Federal Tax-Code Changes Could Force New York to Adopt Lean Spending Plan

November 30, 2017. According to this article, a mounting state deficit and expected changes to the federal tax code are handing lawmakers their toughest choices in the seven years that Gov. Andrew Cuomo has been New York’s leader. The state’s most recent financial plan projects a budget deficit at $4.1 billion, but that gap could grow if tax receipts continue to lag behind the expected pace, according to state Comptroller Tom DiNapoli’s office. Cuomo himself acknowledged the scope of the challenge during a stop Tuesday in Syracuse, telling reporters: “The budget is not going to be an easy budget, and we’re going to have to find additional savings.”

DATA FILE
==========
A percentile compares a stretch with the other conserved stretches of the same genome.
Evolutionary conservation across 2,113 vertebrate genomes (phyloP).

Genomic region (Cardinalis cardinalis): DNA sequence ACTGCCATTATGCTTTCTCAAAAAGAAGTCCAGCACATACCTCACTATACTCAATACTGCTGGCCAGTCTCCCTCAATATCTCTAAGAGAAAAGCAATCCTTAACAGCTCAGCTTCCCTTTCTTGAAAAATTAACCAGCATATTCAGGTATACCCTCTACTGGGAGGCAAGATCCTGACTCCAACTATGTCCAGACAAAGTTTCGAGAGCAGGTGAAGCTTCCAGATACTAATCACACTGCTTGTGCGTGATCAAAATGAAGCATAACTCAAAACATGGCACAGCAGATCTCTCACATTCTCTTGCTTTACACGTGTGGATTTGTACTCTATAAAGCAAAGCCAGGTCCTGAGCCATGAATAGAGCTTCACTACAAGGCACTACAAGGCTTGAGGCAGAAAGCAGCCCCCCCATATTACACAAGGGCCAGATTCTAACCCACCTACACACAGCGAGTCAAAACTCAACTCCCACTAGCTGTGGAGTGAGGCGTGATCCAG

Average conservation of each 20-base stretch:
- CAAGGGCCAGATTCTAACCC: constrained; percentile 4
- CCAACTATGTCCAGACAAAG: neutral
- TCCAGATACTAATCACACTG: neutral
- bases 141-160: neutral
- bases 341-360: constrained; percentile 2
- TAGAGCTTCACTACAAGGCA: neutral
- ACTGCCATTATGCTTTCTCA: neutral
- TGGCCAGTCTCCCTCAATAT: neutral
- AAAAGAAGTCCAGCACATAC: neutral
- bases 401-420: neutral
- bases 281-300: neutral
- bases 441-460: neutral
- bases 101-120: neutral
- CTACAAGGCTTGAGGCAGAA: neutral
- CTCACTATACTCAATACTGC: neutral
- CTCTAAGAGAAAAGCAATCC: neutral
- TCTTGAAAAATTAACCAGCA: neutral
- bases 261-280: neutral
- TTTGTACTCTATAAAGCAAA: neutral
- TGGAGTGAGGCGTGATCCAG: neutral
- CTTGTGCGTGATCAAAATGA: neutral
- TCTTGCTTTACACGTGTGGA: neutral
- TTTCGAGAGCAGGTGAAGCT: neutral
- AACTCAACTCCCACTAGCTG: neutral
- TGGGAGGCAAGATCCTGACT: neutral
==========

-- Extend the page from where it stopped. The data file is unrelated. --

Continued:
Ron Deutsch, director of the union-backed Fiscal Policy Institute, said higher state taxes on the rich would allow New York to “recapture” some of the tax breaks those affluent New Yorkers would receive from the Republican tax legislation advancing in Washington. Deutsch also said his group favors easing up on the approximately $9 billion that state and local governments are spending to support economic-development awards that have benefited private industry.

Cuomo has argued that the statewide tax-levy cap, enacted six years ago, has helped to keep state spending under control. But the expected changes in federal tax policy could create pressure for scrapping the cap, at least temporarily, Deutsch maintained.

 

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